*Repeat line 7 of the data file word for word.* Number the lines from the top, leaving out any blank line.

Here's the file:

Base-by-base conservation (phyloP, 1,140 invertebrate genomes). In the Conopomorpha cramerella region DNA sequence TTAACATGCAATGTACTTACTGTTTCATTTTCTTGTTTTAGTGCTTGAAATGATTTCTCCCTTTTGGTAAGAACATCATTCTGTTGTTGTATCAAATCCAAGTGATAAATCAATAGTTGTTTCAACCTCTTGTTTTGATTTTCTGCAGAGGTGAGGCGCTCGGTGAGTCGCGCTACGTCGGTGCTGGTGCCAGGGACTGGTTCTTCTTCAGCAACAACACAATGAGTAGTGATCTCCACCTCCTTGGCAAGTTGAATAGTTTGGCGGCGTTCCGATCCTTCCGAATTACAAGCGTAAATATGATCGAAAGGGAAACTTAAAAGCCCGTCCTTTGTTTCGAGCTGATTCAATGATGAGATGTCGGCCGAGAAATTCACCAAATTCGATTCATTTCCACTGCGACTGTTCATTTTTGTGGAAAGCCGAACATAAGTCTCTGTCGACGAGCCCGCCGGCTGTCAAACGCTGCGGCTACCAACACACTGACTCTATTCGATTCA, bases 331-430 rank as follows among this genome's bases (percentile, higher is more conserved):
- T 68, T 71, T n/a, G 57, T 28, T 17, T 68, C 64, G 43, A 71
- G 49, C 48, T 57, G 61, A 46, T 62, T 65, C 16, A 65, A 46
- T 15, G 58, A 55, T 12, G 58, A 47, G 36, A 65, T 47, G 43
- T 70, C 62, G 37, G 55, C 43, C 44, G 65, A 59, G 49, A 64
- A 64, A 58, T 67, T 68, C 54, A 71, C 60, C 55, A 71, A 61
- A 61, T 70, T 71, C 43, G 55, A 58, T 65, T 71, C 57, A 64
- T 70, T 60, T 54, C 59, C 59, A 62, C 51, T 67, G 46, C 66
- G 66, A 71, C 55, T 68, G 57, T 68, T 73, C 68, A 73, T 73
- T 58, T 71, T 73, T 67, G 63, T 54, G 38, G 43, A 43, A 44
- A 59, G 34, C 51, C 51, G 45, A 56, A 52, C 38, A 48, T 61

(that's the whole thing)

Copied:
- A 61, T 70, T 71, C 43, G 55, A 58, T 65, T 71, C 57, A 64